What is Blood Flow Restriction Training?

With blood flow restriction training skyrocketing in popularity, you’ve undoubtedly either heard the term more often recently, or seen some of your favorite athletes training with cuffs around their arms or legs. You’ve probably heard people talk about the benefits as well – but what is it exactly? By the end of this article, you’ll understand what BFR training is, how it works, and what the exact benefits are. We’ll break down the science in a digestible way that’s simple and actionable.

Blood flow restriction training is what it sounds like (sort of). It involves putting a cuff or tourniquet around either the top of your arm (just beneath your delts) or the top of your leg (just beneath your glutes) and engaging in some form of training – we’ll discuss what types of training for different goals later on in this article. This cuff partially restricts blood flow. Remember, we always have blood flow traveling from the heart to our limbs (arterial blood flow) and blood traveling from the limbs back to the heart (venous blood flow).

Arterial = TO the limbs FROM the heart
Venous = FROM the limbs TO the heart

BFR training only fully restricts venous flow. It does not fully restrict arterial flow in the way a tourniquet would. If you’ve ever had a good resistance training session, you’ve actually experienced this to some degree – even without occlusion bands. You know the infamous “pump”? Let’s take bicep curls as an example. If you complete several sets of curls, particularly with minimal rest between the sets, you’ll notice your biceps appear larger and more “full”. When a muscle is being challenged, it requires more oxygen and nutrients to power it, so the heart pumps faster and delivers that necessary blood to the biceps. The blood is coming to the muscle (arterial, remember?) faster than it’s leaving the muscle (venous), so a sort of “pooling” happens in the muscle. This physiological response is known to be beneficial in a number of ways, and blood flow restriction bands allow you to achieve it faster + to a greater degree.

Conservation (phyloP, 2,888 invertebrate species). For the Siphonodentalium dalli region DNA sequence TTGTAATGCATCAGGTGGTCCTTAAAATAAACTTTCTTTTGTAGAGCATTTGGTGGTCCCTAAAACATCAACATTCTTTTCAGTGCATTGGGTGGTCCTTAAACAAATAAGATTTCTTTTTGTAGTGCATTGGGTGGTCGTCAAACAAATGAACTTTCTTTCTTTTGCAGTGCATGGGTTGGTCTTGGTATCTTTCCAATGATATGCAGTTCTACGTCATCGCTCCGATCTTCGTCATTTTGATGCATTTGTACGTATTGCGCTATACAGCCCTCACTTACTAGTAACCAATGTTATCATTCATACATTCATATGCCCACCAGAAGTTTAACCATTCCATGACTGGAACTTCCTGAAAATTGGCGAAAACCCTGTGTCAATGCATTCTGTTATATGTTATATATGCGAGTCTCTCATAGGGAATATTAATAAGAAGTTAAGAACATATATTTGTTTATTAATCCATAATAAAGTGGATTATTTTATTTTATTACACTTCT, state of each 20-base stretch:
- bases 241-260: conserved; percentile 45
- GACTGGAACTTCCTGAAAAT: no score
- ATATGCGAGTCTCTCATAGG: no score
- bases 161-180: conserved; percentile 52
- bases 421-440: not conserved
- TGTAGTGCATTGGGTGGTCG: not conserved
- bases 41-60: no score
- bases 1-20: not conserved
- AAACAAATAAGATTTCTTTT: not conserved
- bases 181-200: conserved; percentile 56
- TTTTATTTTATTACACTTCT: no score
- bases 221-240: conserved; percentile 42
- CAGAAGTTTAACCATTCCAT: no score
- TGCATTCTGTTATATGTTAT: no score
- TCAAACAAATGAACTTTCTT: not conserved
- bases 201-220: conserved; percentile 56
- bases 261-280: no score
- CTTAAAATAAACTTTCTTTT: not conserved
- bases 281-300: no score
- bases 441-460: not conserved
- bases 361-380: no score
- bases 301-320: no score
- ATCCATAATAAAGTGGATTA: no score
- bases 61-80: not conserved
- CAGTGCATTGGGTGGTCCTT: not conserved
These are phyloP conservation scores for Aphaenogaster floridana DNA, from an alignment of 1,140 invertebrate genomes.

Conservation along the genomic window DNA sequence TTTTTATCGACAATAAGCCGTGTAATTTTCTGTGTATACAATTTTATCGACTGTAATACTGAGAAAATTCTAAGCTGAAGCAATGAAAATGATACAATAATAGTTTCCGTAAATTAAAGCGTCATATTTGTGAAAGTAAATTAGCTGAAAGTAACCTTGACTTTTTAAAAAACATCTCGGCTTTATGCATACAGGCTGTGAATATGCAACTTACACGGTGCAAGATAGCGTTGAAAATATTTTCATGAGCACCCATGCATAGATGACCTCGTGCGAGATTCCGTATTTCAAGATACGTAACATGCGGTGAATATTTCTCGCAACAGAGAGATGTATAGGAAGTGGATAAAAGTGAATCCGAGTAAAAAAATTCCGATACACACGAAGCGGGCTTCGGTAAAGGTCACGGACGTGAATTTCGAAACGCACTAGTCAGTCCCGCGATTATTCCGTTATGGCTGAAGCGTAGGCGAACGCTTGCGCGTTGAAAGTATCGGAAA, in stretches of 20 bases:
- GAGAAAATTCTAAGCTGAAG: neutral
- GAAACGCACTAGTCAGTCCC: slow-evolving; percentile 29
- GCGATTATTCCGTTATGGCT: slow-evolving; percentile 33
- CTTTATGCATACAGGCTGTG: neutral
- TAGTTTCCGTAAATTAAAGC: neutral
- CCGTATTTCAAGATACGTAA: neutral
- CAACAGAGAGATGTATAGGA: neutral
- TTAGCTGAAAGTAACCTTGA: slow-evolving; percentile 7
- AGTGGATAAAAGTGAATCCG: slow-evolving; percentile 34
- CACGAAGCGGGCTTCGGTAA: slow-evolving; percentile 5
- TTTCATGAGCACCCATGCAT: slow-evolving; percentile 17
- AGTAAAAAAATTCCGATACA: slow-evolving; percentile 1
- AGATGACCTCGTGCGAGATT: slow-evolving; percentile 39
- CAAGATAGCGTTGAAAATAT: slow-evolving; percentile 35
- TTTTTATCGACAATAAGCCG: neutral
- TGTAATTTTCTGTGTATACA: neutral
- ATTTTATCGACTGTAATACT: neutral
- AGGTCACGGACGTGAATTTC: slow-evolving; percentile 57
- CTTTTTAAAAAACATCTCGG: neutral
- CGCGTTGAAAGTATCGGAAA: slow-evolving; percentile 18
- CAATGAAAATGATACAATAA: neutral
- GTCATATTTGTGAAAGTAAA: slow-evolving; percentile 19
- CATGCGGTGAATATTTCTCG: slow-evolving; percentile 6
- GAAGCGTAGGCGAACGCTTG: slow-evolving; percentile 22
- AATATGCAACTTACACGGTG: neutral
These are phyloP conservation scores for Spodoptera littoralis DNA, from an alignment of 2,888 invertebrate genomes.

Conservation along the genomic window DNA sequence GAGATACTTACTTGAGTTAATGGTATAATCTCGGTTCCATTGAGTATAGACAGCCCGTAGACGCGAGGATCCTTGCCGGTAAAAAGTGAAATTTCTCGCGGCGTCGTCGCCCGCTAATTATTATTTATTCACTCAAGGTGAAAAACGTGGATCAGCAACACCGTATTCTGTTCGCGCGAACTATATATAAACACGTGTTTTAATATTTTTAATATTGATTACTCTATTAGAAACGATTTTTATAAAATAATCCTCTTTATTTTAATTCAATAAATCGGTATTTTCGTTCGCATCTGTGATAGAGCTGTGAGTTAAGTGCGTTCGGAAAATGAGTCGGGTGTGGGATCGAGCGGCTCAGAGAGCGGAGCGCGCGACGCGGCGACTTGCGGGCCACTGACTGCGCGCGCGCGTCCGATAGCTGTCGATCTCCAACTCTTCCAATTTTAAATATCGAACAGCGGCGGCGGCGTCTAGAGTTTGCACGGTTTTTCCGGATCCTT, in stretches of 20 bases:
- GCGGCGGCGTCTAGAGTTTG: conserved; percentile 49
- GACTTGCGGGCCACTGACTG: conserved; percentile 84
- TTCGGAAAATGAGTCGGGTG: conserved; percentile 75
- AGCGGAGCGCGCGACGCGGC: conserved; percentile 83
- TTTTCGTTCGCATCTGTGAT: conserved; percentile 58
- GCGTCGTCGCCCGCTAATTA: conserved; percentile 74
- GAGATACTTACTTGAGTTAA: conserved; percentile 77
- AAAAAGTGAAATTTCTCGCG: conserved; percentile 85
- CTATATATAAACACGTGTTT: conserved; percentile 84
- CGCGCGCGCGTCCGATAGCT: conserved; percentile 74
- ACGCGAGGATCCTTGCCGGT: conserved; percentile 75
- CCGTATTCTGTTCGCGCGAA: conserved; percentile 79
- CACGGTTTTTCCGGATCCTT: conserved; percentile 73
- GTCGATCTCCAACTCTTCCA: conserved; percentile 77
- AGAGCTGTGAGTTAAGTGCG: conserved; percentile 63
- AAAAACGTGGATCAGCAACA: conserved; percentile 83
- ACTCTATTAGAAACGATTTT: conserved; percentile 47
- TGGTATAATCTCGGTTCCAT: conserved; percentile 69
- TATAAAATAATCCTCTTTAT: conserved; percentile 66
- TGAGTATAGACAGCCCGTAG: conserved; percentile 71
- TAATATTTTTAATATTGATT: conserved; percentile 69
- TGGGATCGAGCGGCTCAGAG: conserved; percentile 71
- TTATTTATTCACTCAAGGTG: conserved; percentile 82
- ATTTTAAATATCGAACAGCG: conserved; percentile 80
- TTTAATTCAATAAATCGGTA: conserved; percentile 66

Now that you know what’s happening in the body during BFR training, the next logical question is why does it work? Why does partially restricting flow during training have such strong benefits? Some of the mechanisms of BFR are still unknown (we know it works, we just can’t fully explain why). In a bit, we’ll discuss some of the science behind what we know (and what we hypothesize). 

First, it’s important to understand what the actual benefits are.

The Benefits of BFR Training

There is now a mountain of research backing the benefits of BFR training. Though there are likely benefits that are still unknown, we’ll focus on the three that have been consistently demonstrated in research.

  • Increased strength
  • Increased muscle mass
  • Increased aerobic capacity (oxygen delivery to muscle)

    BFR Training for Strength & Hypertrophy

    There’s a nice caveat to the above benefits though. We know that resistance training alone improves strength and muscle mass, so why bother with BFR? BFR training allows you to achieve similar strength and hypertrophy gains (muscle growth) as traditional resistance training at significantly lower loads (weight). This is particularly advantageous in several circumstances:

    • While injured (and can’t lift heavy)
    • In circumstances where you want to gain or maintain muscle mass without taxing the body by lifting heavy
    • During times where you have limited access to weights

    When resistance training, the weight must be heavy enough to stimulate muscle growth. Let’s take squats for example. If you’re capable of squatting 405 pounds, it’s highly unlikely that loading the bar up to 95 pounds and squatting away repeatedly will lead to any muscle growth – the weight is just too light to send a stimulus to the muscle that it needs to grow.

    Enter BFR Training.